Forgotten series: The Standells – The Best Of The Standells (1989)

Formed in 1962, the Standells were seasoned professionals by the time they obtained widespread visiblity. The song that did it for them was “Dirty Water,” which peaked at No. 11 on the national charts in the summer of 1966. Despite the reality the band continued to release superb singles and albums, they never matched the commercial success they had with the gritty and greasy tune, complete with a mean and menacing snarl and shrilly harmonica fills, that spoke of frustrated women having to be in by twelve o’clock and lovers, muggers and thieves.

Although “Dirty Water” is a great song and a stone cold garage punk classic, it is actually not the Los Angeles group’s strongest effort. Fastened tight with tunes so good they could have all rattled the airwaves, The Best Of The Standells (Rhino Records) punches in as a smartly selected document of the band’s worth.

Bleached with dizzy rhythms, “Why Pick On Me” embraces the raga rock craze of the day, where songs like the wobbly, blurry-eyed glare of “Medication,” the space age swirl of “All Fall Down,” the atmospheric feel of “Animal Girl” and the moody shadings of “Rari,” which involves a blast of cracking keyboard work, further captures the group exploring psychedelic music with delectable results.

A slick and sexy soul influence, marked by blaring horns and slippery grooves, arrives on “Can’t Help But Love You,” and “There’s A Storm Comin’” crunches and cackles to a bold and bluesy beat.

But there’s no argument the Standells were at the top of their game when cranking out hard and powerful rockers. Tough guitars, emphasized by stabbing riffs galore, infused with sassy and brawny vocals, jumbo-sized harmonies and hooks sharper than needles on a cactus, guide the course on tunes such as “Barracuda,” “Riot On Sunset Strip” and “Little Sally Tease,” not to mention “Try It,” which was banned by a handful of radio stations because it was believed to be too racy by conservative standards. Shortly before the Standells cut the so-called controversial song, the Ohio Express issued their own tasty version that somehow managed to sneak past the pop music Nazi radar.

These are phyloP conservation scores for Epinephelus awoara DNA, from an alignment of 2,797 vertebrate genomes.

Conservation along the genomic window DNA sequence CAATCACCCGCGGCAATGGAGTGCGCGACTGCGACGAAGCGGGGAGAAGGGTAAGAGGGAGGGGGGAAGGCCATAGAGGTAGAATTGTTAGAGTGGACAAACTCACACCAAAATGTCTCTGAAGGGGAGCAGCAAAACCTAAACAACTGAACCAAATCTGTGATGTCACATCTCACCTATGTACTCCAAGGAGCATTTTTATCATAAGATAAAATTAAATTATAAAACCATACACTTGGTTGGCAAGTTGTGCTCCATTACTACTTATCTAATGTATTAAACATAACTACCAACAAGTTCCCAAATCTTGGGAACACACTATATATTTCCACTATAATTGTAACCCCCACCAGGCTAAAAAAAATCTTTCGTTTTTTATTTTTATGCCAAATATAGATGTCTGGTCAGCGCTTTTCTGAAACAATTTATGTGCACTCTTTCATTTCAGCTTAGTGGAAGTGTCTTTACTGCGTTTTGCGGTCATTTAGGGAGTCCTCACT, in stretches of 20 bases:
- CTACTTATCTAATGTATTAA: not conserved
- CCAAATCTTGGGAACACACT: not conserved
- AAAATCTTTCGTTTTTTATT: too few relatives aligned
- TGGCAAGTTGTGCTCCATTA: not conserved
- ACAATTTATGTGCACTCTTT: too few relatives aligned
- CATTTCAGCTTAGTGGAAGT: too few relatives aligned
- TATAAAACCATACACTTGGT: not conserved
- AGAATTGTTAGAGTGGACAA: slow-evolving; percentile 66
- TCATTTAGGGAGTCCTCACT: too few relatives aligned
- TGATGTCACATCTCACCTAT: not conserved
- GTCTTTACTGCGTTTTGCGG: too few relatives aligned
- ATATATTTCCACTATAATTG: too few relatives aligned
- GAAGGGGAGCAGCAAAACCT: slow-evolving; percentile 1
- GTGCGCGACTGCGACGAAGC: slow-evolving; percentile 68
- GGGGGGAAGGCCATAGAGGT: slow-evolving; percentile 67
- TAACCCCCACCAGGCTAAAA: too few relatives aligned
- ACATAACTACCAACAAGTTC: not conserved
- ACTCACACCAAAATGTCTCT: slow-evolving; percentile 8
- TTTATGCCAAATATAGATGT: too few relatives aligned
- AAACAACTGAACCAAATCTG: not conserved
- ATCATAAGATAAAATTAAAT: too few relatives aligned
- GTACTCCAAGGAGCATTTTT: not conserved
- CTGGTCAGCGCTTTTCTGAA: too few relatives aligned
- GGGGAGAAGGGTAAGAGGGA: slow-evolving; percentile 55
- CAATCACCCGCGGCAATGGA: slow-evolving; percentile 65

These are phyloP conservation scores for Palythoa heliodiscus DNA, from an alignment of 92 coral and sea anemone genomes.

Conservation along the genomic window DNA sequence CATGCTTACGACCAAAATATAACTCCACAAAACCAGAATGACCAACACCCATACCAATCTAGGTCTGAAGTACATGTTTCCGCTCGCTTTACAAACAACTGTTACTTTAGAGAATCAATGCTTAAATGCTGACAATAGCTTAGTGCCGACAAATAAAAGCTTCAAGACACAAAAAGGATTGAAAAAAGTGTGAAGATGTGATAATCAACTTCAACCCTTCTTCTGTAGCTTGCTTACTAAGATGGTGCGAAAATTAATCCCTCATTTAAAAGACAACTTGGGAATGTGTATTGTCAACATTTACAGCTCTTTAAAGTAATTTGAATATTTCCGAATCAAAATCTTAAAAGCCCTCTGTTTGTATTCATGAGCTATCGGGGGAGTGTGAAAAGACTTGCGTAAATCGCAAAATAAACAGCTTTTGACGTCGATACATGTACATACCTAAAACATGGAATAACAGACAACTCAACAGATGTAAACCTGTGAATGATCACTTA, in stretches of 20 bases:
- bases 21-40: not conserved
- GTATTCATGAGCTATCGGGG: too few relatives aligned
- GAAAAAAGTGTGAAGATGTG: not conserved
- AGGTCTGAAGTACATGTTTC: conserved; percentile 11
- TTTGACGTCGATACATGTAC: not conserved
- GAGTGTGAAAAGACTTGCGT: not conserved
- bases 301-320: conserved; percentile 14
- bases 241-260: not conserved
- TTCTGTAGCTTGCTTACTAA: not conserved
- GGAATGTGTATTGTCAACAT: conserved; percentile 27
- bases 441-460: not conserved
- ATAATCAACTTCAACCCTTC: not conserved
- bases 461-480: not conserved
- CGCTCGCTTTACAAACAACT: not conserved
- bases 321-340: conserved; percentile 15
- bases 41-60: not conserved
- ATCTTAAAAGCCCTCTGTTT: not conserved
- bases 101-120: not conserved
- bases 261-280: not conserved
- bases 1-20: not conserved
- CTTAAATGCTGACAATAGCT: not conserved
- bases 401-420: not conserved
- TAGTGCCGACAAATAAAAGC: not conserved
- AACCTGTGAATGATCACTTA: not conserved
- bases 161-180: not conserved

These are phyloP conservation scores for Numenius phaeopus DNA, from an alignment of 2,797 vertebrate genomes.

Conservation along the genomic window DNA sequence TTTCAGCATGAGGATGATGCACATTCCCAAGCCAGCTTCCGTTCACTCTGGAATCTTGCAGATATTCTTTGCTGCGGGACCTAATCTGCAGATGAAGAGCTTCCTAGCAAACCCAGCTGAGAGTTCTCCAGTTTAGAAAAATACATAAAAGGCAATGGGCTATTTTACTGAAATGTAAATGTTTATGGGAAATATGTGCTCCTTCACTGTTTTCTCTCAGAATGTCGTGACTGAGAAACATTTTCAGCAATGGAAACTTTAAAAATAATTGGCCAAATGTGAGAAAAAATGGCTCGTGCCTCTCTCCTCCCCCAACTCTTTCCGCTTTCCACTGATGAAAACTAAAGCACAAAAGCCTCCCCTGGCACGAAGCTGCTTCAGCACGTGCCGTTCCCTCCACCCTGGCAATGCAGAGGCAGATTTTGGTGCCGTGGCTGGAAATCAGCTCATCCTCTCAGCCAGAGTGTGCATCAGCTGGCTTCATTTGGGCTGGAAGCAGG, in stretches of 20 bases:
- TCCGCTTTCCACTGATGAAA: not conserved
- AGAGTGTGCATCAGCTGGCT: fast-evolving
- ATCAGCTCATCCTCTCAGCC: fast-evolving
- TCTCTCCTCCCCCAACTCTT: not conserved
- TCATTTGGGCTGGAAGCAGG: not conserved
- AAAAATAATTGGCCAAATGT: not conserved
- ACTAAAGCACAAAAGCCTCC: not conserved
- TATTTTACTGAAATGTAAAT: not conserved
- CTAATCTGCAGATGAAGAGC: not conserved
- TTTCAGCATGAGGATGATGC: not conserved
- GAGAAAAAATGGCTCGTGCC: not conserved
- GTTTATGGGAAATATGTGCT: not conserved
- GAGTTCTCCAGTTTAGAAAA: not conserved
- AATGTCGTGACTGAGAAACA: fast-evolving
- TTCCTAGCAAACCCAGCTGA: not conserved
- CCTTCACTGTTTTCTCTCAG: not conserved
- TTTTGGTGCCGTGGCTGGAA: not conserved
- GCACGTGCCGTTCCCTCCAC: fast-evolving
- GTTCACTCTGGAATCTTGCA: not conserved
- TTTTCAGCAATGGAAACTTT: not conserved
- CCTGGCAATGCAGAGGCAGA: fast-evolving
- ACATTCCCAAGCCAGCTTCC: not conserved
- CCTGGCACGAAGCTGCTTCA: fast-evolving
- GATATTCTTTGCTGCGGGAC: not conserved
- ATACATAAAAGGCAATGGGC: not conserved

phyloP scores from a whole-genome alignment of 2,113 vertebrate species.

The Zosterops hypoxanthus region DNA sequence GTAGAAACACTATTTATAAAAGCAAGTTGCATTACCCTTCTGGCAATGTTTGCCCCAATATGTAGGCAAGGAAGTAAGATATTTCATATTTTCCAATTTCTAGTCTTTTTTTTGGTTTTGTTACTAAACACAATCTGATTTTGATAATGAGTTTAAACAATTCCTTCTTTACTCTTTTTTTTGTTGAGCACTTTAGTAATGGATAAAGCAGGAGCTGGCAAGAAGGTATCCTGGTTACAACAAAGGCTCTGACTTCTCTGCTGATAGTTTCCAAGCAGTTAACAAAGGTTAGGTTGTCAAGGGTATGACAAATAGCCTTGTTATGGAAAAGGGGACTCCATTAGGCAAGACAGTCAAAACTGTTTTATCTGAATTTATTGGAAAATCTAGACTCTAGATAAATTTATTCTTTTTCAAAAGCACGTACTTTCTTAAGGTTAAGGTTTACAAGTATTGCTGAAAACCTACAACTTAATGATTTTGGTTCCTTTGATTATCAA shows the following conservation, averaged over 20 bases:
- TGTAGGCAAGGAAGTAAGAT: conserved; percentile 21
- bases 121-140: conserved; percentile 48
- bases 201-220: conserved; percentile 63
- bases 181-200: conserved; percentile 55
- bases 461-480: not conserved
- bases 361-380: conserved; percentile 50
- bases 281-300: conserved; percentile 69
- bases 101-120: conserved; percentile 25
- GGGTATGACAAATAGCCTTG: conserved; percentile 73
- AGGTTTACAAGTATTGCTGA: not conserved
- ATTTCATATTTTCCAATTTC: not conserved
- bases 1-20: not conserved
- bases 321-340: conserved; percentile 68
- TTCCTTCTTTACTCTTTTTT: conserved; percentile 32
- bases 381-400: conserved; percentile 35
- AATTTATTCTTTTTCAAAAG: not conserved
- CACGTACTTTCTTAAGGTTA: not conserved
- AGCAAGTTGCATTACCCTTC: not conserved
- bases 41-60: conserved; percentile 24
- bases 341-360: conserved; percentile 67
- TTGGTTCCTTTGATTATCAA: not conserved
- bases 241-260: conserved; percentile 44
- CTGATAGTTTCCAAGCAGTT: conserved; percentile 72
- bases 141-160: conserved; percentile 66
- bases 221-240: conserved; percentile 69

Teeming with the sort of edgy sounds the Rolling Stones, the Animals, the Troggs and Paul Revere and the Raiders slayed the public with, The Best Of The Standells is a garage rock lover’s paradise. Raw and natural energy, combined with pick of the litter material and just the right amount of rebellion to allow a cool factor, make the Standells a band that everyone should have the pleasure of hearing.

    

Beverly Paterson

Beverly Paterson was born the day Ben E. King's "Stand By Me" hit No. 4 on the national charts, which is ironically, one of her favorite songs - especially the version by John Lennon. She has contributed to Lance Monthly and Amplifier, and served as associate editor of Rock Beat International. Her own publications have included Inside Out, and Twist And Shake. Contact Something Else! at reviews@somethingelsereviews.com.
  • Steven

    I remember seeing them on “The Munsters.” They sang, “I Want To Hold Your Hand.”